Saturday, August 18, 2018

Choose This Day Whom You Will Serve!


Joshua 24:1-2a, 14-18 In our text today, we find the children of God in the land of Canaan.  It was a long, difficult trip from slavery in Egypt to freedom in the Promised Land.  But God was with them every step of the way on that journey of faith.
The LORD delivered his people from slavery--he destroyed their enemies in the waters of the Red Sea--he provided for them in their desert wanderings and guided them every step of the way with his bright, shining presence--he gave them victory over their enemies in Canaan so that they were now the possessors of the land–just as he promised. 
And so Joshua gathered the people together to remind them of this--to give them an opportunity to remember all that God had done for them–to reflect on their own lives of faith and discipleship-- to repent of their sins--and to renew their commitment to the Lord.
It is in this context--in the remembrance of what God accomplished in their salvation--that Joshua spoke to God’s people and said:  “choose this day whom you will serve”.
It is important that we understand what had transpired up to this point-- because too many people get this passage wrong.  They make these words into a “proof-text” for “decision theology”-- as if this call to serve God happened in a vacuum--as if the Israelites could choose to be God’s people or not—choose to be saved or not.

But that’s not the point at all!  The people assembled at Shechem already were saved--they already were God’s people.  God had rescued them from slavery in Egypt when they could do nothing to save themselves.  God had destroyed their enemies in the waters of the Red Sea when they were powerless to protect themselves.  God had provided for them and guided them when they were lost and afraid and in need.
Joshua did not call upon them to honor and fear and love and serve and worship the Lord so that they could become his people or to save themselves.  Instead, Joshua called upon them to worship and serve and fear and love the Lord because he had redeemed them and set them free and made them his own dear children.
And so the question for the Israelites that day was this: Would they continue to serve the one who had saved them?  Would they, in grateful obedience, do as the Lord commanded?  Would they remember and recognize that it was God alone who was the source of their life as individuals and as a nation?  Or would they abandon him to follow other gods?
For Joshua, the choice was clear: “Choose this day whom you will serve”, as for me and my house--we will serve the Lord!”

If some of these ideas and circumstances and themes that we see in our lesson from the 24th chapter of Joshua seem familiar to you and applicable to your lives at this moment–it’s because they are!  Everything that I’ve just said about the Israelites at Shechem that day--can be said of you this day.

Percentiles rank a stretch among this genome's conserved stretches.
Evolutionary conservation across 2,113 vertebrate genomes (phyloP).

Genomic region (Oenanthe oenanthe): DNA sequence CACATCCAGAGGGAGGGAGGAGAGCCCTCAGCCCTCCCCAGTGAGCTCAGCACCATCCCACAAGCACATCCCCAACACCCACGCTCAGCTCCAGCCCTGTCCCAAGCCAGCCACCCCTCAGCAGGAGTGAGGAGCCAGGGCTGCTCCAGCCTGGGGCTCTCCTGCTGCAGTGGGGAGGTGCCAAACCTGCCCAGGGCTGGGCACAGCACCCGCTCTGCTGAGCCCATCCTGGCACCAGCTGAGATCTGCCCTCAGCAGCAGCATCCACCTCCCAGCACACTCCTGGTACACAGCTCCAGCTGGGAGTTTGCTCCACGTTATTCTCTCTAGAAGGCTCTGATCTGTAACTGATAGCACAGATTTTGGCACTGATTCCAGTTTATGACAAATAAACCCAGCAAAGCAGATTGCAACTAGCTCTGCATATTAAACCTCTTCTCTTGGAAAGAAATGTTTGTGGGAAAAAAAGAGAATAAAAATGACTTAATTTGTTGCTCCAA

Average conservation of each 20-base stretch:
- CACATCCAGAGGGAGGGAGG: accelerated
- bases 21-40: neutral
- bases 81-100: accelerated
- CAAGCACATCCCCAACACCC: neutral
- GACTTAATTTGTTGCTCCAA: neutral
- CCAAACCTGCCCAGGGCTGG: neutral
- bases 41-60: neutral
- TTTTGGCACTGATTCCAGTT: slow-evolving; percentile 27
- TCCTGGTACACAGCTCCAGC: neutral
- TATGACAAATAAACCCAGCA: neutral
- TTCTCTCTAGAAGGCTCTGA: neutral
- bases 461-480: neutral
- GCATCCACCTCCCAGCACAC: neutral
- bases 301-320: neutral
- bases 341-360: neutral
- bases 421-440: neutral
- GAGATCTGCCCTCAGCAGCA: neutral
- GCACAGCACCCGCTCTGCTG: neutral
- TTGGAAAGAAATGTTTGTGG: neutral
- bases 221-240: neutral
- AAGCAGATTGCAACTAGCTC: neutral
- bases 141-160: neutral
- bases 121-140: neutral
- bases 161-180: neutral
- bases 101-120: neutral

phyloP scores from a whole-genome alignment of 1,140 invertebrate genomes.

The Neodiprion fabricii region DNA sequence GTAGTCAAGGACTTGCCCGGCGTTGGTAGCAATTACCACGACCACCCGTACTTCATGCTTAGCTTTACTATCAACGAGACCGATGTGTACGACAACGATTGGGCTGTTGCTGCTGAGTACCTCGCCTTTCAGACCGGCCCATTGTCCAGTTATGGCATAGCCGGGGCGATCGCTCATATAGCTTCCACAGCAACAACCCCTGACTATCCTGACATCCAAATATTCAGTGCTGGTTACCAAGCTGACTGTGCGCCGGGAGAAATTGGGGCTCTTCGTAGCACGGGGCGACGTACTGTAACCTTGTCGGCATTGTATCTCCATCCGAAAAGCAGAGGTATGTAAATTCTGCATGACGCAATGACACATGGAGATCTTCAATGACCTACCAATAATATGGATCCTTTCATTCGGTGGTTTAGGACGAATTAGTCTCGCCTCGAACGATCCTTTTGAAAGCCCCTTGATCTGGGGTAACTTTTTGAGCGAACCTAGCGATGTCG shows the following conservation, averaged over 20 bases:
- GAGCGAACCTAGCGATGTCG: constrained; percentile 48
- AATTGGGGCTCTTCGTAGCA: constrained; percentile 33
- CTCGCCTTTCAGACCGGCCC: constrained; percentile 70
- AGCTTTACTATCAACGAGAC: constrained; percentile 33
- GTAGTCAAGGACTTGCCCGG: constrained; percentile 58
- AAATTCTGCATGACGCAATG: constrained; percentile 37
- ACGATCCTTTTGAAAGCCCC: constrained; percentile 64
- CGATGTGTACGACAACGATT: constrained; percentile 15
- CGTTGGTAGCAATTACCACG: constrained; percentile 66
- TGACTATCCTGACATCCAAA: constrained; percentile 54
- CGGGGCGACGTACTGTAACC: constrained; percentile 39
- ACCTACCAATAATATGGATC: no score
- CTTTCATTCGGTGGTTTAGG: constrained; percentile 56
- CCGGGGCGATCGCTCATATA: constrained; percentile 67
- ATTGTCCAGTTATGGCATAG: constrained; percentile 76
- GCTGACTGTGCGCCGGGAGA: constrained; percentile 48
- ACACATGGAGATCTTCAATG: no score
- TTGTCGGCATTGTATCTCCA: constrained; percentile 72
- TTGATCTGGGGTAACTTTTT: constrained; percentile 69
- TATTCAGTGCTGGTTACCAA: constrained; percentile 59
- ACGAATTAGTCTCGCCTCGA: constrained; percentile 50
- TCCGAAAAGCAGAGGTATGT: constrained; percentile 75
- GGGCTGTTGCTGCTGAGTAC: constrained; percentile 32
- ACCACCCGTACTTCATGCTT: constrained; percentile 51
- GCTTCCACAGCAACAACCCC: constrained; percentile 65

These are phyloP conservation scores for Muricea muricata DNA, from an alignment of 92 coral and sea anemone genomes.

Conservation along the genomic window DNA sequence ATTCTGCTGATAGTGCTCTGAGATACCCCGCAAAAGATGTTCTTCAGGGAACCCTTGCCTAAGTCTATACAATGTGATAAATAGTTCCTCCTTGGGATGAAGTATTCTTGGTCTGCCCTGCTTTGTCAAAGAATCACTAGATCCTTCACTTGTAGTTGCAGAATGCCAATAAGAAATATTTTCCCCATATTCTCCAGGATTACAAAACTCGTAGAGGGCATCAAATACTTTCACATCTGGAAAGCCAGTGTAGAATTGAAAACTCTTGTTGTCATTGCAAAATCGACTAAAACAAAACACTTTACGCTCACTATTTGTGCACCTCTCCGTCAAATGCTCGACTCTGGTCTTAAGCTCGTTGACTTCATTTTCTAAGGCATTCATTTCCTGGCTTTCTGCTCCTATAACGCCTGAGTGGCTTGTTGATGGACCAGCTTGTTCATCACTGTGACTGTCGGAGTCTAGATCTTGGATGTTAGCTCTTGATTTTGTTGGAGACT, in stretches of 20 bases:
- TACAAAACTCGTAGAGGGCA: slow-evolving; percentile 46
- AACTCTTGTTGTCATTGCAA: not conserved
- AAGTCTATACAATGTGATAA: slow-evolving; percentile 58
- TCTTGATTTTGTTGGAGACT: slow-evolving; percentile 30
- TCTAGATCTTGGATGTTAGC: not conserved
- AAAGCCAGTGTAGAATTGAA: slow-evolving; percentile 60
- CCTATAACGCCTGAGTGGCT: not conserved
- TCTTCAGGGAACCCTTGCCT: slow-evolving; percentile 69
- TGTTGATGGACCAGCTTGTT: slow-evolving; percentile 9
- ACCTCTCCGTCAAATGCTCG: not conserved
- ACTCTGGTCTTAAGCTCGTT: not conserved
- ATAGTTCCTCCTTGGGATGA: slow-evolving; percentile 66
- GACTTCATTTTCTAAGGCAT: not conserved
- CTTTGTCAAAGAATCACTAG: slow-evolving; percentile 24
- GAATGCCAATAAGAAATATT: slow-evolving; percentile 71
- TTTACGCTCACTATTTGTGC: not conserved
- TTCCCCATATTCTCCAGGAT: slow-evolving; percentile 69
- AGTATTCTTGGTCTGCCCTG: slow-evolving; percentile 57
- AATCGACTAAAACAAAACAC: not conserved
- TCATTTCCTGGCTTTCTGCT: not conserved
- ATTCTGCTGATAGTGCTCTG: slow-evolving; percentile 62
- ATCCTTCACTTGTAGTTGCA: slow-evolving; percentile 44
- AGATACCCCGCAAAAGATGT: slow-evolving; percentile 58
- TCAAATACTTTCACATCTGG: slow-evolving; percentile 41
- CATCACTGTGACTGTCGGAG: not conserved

The Lord has set you free from slavery to the enemies of sin and death and the devil.  He has done this by one even greater than Moses--by his own Son Jesus Christ.  By his holy life, bloody death on Calvary’s cross, and glorious resurrection, Jesus has redeemed you and set you free from slavery to sin and death and the devil, and through faith in Christ, you are God’s child.
Just as with the Israelites, your heavenly Father has provided for your physical needs every moment of your life’s journey.  More importantly, he has provided for your spiritual needs.  Week after week he has spoken to you from his Holy Word: revealing your sins—and assuring you of his forgiveness- and providing guidance for your life.  He has given you the true manna from heaven, Jesus’ own body and blood in Holy Communion.
It has been a long journey from the waters of Holy Baptism to this moment, but God has been with you every step of the way–just like he promised.

And so then, this day, just like that day thousands of years ago,  is an opportunity for you to remember all that God has done for you–to reflect on your own life of discipleship up to this point–to repent of your sins–and to renew your commitment to the Lord.
Just like for the Israelites that day, this day is important in your lives as God’s children because there is a choice of eternal consequence that lies is before you: a choice to either remain steadfast in the knowledge and worship of the true God and serve him only-- or to slowly but surely give in to the idols of the pagan world that are present all around you.
And so then, the question for you this day is the same as it was for the Israelites of that day: Will you serve the God who has rescued from your sins at the cost of his own Son’s life?  Will you honor the God who has made you a part of his people through Holy Baptism?  Will you fear and obey the God who has conquered death and the grave on your behalf?  Will you love this one, true Triune God who has loved you from eternity with an everlasting love?
Or will you follow and love and serve and honor the false gods of this sinful world in which you live?  “Choose this day whom you will serve!”